Congress is tired of tech firms bamboozling consumers with lengthy and confusing terms of service (ToS) and three members have a plan: the Terms-of-service Labeling, Design and Readability (TLDR) Act (opens in new tab), which has bipartisan support and could force tech companies to simplify ToS.
The bill is sponsored (opens in new tab) by Congresswoman Lori Trahan (D-MA), Senator Bill Cassidy (R-LA), and Senator Ben Ray Luján (D-NM), giving it a strong chance of success in the gridlocked system that is the American legislature.
“For far too long, blanket [ToS] agreements have forced consumers to either ‘agree’ to all of a company’s conditions or lose access to a website or app entirely. No negotiation, no alternative, and no real choice,” said Congresswoman Trahan, a member of the House Subcommittee on Consumer Protection and Commerce.
Too long, never read
“To further slant the decision in their favor, many companies design unnecessarily long and complicated contracts, knowing that users don’t have the bandwidth to read lengthy legal documents when they’re simply trying to message a loved one or make a quick purchase," Trahan says. "The potential for abuse is obvious, and some bad actors have chosen to exploit these agreements to expand their control over users’ personal data and shield themselves from liability."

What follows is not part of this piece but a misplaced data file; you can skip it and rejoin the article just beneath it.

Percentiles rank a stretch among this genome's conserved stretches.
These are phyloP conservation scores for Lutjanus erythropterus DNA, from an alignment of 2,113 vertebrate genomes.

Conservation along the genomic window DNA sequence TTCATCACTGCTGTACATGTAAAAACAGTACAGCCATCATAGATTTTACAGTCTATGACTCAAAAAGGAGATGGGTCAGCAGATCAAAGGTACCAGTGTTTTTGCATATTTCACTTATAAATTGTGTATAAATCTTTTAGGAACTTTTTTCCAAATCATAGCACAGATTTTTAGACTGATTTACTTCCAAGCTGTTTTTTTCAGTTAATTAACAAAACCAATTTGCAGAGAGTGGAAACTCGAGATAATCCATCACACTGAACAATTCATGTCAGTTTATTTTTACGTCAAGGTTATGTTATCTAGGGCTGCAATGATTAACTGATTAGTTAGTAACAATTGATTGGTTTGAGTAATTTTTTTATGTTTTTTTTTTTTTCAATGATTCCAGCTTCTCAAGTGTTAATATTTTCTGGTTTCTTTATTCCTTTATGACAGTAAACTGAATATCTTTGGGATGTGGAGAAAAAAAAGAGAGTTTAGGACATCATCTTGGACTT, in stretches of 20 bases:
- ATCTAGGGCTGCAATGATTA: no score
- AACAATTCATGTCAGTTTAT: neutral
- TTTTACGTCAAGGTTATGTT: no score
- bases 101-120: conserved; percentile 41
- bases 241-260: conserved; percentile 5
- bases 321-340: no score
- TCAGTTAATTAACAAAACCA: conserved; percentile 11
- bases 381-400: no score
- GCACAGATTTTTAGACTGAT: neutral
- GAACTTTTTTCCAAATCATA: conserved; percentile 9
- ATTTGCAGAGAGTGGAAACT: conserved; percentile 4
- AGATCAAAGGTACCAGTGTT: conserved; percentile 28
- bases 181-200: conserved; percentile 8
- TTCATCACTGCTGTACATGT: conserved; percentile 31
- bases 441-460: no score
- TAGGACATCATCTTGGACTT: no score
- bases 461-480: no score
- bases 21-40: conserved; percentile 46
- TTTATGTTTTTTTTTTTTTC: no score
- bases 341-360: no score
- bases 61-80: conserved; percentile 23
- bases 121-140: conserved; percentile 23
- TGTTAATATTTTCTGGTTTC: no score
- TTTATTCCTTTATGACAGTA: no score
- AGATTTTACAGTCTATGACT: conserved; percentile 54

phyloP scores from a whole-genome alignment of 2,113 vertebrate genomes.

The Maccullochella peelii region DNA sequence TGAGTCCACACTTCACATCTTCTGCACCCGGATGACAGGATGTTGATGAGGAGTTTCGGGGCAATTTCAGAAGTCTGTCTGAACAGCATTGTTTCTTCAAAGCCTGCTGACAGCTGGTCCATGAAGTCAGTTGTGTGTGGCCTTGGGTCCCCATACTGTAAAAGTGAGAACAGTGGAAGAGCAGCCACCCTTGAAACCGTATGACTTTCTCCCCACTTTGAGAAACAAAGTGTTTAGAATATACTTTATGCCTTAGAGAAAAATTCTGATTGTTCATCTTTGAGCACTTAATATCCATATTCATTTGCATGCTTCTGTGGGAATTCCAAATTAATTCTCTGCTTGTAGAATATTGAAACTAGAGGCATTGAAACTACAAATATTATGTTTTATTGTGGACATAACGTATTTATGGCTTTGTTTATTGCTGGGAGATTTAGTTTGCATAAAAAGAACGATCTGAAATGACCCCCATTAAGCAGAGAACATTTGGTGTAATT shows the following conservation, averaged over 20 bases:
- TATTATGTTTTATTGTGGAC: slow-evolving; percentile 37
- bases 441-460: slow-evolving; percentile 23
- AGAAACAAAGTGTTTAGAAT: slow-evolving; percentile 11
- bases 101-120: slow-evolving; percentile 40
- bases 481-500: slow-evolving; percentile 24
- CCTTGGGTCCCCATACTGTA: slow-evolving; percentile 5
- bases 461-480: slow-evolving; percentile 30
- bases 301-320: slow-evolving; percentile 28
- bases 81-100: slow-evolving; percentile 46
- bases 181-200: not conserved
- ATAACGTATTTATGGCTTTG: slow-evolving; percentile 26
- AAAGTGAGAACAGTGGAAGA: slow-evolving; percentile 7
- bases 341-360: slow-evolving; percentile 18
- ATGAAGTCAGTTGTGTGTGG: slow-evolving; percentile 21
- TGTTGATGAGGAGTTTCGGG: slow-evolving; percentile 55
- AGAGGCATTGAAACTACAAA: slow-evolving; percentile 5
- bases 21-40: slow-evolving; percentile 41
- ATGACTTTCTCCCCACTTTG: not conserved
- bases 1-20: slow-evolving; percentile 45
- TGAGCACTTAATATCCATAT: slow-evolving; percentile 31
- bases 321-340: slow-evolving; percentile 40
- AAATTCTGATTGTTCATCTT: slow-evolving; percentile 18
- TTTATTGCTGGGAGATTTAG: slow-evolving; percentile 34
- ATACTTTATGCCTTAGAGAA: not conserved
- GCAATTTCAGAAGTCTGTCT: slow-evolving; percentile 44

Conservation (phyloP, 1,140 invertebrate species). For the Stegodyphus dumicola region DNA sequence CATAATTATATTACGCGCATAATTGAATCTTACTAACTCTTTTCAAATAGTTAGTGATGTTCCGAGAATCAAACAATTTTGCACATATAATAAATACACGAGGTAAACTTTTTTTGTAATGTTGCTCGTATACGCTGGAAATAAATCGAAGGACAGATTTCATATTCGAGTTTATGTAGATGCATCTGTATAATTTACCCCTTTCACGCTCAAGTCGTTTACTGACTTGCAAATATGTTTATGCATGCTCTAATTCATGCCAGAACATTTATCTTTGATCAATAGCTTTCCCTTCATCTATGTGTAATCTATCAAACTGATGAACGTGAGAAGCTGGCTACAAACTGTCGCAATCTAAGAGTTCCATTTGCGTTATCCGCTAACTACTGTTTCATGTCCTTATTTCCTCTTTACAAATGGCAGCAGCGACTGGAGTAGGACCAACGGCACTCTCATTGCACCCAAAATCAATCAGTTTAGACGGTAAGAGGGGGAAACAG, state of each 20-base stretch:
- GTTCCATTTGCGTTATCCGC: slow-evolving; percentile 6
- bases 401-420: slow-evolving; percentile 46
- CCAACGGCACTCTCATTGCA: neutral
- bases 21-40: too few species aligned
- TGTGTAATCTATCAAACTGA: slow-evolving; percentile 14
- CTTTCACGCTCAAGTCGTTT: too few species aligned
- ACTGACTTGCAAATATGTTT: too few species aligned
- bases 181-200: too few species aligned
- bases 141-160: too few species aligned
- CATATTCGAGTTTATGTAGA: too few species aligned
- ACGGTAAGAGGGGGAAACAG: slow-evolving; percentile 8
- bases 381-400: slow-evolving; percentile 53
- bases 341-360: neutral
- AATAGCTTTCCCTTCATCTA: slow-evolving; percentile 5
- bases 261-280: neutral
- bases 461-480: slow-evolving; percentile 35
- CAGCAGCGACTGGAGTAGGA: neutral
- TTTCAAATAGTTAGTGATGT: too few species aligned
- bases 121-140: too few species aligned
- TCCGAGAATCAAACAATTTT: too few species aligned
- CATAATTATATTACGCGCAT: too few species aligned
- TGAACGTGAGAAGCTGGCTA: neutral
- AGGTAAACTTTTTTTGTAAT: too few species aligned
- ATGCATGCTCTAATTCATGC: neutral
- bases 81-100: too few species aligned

Almost no one reads ToS and companies know this; it's one of the reasons that the terms are presented in dense text with complicated language. Admission into the services is always contingent on agreeing to the rules, which can often mean signing away your data rights without realising, with little in return.
The TLDR Act is part of a broader shift towards reigning in tech companies, which have gained vast over the past decade and especially during the pandemic. Congress has held a variety of hearings – some productive, others clearly not – and the recent revelations by whistleblower Frances Haugen have added fuel to the fire.
Of course, the TLDR Act still has some way to go and bipartisan support only counts for so much. Congress is deadlocked over everything, big and small (excluding military funding), and the changes of the Act being passed are difficult to assess.
Still, though, it's encouraging to see a bipartisan group of Congresspeople tackle a problem that, knowingly or unknowingly, affects everything using the internet.
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